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Why Cascading Style Sheets (CSS) Are Important For Web Development?

web development

Article Overview

Reading Time: 8 minutes

Posted on: Saturday May 30, 2020

Do you know about HTML (Hypertext Markup Language)? This coding language is considered as foundation in web development. Moreover, if HTML is the first language required to be learnt by enthusiasts of web development, CSS is the second one to fall in this category. Keeping this factor in mind, we’ve compiled a brief overview here:

  • What is CSS? How Does It Impacts HTML?

CSS or Cascading Style Sheets have good emphasis on “Style.” Since HTML structures a web document (defining components like headlines/paragraphs, and allowing web developers to embed media like image and videos), CSS specify your document style—page layouts, colors, and fonts. In brief, HTML is the foundation while CSS is the front view choice.

  • How Does CSS Work?

CSS import style in any web page by communicating with HTML elements. These are individual HTML components of any web page—for example a paragraph—which appears like this:

<p> This is my paragraph! </p>

If you desire to make this paragraph appear red and bold to viewers through a web browser, you can add a CSS code like below:

p  {  color:red;  font-weight:bold;  }

Here “p” (the paragraph) is referred as “selector”—it is a part of CSS code specifying which HTML element the styling will affect. In CSS, specifics’ are written in the left of first curly bracket. The details between curly brackets are referred as declaration having properties and values applied in the selector. Properties are elements like color, and margins, font size, while values are useful for properties. In the above example, “color” and “font-weight” are properties, and “pink” and “bold” are values. The full bracketed set of

{  color:red;  font-weight:bold;  }

is the affirmation, and “p” (means HTML paragraph) is the selector. The same principles are applicable for making changes into font size, background color, margin indentations, and more. Again for example. . .

body  {  background-color:lightgrey;  }

. . .would make your page’s background light grey, or. . .

p  {  font-size:25px;  color:yellow;  }

. . .will create a 25 point font paragraph with yellow letters.

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  • Internal, External, or Inline CSS?

Now might be thinking about the process to apply this CSS code into HTML content. Just like HTML, CSS is also penned in easy, plain text using a text editor or word processor through 3 main ways for adding the CSS code into HTML page. CSS codes (or Style Sheet) can be internal, external, or inline. External style sheets gets saved as .css files and utilized for determining the visibility of an entire website through one file (apart from adding individual chunks of CSS code to every HTML element needed to adjust). For applying an external style sheet, your .html files requires including a header section linked to the external style sheet, which appears like this:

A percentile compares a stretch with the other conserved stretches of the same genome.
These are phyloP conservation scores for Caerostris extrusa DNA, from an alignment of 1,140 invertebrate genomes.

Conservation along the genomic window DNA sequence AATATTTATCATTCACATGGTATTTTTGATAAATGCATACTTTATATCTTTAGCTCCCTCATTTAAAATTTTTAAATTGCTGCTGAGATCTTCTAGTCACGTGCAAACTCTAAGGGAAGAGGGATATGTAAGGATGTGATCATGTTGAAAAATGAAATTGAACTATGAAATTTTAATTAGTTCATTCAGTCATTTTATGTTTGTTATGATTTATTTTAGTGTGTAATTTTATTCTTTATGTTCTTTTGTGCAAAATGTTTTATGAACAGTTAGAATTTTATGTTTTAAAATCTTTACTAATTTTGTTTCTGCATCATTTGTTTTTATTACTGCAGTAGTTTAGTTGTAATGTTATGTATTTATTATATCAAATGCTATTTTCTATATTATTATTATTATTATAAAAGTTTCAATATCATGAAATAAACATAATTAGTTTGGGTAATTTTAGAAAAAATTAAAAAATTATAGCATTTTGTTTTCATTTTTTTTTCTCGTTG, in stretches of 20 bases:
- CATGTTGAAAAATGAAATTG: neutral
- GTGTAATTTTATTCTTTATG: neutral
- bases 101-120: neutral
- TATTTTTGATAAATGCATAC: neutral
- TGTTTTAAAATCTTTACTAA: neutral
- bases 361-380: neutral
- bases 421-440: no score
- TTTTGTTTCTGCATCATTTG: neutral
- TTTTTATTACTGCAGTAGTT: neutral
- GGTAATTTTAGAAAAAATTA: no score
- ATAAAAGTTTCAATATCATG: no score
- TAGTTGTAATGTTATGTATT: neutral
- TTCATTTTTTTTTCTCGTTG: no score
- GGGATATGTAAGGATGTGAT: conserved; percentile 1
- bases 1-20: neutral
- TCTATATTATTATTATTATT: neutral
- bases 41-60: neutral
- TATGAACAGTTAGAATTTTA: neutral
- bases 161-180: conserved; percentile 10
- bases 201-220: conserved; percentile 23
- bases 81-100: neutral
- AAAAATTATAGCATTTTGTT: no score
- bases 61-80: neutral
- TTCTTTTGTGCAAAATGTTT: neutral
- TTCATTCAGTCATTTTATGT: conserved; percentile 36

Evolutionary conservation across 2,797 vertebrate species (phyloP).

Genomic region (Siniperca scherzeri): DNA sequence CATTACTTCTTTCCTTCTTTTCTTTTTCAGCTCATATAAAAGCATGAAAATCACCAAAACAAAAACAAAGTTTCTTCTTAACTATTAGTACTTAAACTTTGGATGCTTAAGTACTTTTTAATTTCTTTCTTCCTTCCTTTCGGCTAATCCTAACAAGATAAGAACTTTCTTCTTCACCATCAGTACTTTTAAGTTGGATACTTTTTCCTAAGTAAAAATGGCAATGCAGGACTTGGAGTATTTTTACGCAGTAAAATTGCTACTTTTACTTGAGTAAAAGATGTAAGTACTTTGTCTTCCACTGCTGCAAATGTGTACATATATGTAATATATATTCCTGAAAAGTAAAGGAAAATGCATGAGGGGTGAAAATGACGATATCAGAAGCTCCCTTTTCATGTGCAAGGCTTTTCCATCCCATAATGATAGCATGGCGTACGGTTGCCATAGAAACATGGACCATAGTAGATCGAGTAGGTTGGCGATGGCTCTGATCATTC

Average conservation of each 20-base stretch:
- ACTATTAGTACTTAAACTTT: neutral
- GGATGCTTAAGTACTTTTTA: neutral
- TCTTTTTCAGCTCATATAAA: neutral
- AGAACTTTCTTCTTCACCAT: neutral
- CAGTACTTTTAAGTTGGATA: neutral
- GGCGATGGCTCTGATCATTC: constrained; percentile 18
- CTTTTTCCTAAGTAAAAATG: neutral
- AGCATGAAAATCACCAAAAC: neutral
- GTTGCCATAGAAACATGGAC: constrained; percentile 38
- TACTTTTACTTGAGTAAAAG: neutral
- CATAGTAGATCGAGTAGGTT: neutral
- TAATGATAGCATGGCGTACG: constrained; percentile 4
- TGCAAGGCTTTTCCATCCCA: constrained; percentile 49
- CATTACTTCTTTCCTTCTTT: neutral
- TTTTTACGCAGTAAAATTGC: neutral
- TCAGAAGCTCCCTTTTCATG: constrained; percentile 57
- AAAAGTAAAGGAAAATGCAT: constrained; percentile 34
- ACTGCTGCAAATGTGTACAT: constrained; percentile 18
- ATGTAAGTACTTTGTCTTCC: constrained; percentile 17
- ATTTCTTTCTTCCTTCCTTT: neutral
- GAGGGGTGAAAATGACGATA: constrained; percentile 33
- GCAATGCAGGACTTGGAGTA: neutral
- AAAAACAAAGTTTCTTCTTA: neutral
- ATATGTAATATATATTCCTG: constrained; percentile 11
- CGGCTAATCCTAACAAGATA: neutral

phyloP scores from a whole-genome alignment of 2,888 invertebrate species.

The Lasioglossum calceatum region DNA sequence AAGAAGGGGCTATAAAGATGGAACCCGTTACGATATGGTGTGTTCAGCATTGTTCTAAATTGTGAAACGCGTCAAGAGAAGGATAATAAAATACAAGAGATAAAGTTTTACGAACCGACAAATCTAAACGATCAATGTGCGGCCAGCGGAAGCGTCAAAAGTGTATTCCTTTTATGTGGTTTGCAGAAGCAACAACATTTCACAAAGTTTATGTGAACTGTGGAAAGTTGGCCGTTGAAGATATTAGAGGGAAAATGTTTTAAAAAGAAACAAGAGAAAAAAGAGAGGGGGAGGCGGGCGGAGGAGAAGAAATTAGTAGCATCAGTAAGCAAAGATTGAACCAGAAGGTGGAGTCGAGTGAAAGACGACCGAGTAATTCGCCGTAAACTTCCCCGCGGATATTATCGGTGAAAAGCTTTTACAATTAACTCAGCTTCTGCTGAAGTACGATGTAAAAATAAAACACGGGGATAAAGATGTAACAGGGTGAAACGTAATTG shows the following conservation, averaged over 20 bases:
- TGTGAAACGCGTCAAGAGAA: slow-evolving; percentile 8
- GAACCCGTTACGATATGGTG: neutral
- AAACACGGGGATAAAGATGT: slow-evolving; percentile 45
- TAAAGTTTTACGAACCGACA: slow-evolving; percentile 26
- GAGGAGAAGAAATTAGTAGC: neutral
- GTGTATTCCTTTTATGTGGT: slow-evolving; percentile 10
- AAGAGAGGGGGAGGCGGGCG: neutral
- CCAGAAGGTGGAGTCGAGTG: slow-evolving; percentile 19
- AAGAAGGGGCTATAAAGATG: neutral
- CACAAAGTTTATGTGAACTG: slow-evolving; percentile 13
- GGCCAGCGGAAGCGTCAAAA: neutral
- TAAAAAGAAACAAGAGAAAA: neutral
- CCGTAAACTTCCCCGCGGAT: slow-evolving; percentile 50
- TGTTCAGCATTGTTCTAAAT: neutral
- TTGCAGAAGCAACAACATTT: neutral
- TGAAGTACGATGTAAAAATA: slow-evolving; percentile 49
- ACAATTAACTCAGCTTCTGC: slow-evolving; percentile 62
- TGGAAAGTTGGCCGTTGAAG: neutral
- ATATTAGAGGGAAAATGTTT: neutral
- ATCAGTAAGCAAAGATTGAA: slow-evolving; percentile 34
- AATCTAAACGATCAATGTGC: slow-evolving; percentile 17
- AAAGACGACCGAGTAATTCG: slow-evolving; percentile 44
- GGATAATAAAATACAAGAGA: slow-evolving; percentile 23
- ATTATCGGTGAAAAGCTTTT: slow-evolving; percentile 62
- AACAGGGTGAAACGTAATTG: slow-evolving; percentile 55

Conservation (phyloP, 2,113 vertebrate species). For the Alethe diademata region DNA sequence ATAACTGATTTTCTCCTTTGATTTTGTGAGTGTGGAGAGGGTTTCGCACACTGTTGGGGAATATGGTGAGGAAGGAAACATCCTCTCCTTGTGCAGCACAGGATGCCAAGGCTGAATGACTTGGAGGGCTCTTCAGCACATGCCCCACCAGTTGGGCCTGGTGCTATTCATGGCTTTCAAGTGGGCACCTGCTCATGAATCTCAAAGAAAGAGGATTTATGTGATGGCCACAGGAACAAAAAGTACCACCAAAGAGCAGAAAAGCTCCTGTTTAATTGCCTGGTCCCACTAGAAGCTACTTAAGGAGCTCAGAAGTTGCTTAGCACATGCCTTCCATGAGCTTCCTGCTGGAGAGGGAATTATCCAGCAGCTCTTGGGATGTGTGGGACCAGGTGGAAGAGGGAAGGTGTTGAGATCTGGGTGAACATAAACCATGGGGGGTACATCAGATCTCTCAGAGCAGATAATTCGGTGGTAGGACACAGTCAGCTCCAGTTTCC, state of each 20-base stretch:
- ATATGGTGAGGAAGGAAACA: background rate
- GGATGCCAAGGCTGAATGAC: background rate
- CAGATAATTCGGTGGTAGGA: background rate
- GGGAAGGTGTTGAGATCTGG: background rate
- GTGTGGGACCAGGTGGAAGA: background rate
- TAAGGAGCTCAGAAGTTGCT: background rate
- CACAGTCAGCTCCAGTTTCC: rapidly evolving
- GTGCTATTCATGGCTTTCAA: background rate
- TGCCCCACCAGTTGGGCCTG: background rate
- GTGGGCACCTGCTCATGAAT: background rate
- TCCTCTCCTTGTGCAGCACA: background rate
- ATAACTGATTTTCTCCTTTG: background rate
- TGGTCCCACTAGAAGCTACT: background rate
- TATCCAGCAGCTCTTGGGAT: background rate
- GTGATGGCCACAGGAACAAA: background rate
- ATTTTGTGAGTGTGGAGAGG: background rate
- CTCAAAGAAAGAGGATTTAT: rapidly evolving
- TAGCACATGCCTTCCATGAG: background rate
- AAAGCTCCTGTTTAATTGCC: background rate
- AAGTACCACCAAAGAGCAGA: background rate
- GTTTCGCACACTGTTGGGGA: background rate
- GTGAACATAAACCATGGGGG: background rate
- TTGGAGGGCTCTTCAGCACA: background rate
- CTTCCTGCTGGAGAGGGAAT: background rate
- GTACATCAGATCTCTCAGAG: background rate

<head>

<link rel=”stylesheet”  type=”text/css”  href=mysitestyle.css”>

</head>

This will connect the .html file to external style sheet and every CSS instructions in the file will get applied to linked .html pages.

The internal style sheets are CSS instructions jotted directly in headers of specific .html page. (It’s precisely useful for a single page on any website having unique looks.) An internal style sheet looks something like this. . .

<head>

<style>

Body  {  background-color:lightblue;  }

P  {  font-size:25px;  color:mediumbrown;  }

</style>

</head>

. . . a light blue background color and paragraphs with 25 point, medium brown font will get applied to this single .html page.

The inline styles are snippets of CSS written directly into HTML code, but applicable to a single code. For example:

<h1  style=”font-size:45px;color:green;”>Check out this headline!</h1>

would cause one specific headline on a single .html page to appear in green, 45 point font.

Conclusion

Basically, external style sheets is foremost effective method for implementing CSS on a website, while internal style sheets and inline style are useful on case basis when specific style changes required to be made. So if HTML is foundation, frames, walls, and girders support your website, CSS brings color, window styles, and landscaping which comes afterward. Nobody gets anywhere without a proper foundation up first, but—once you do—you’ll want to follow up with some style, and CSS is the ticket to unleashing your inner decorator.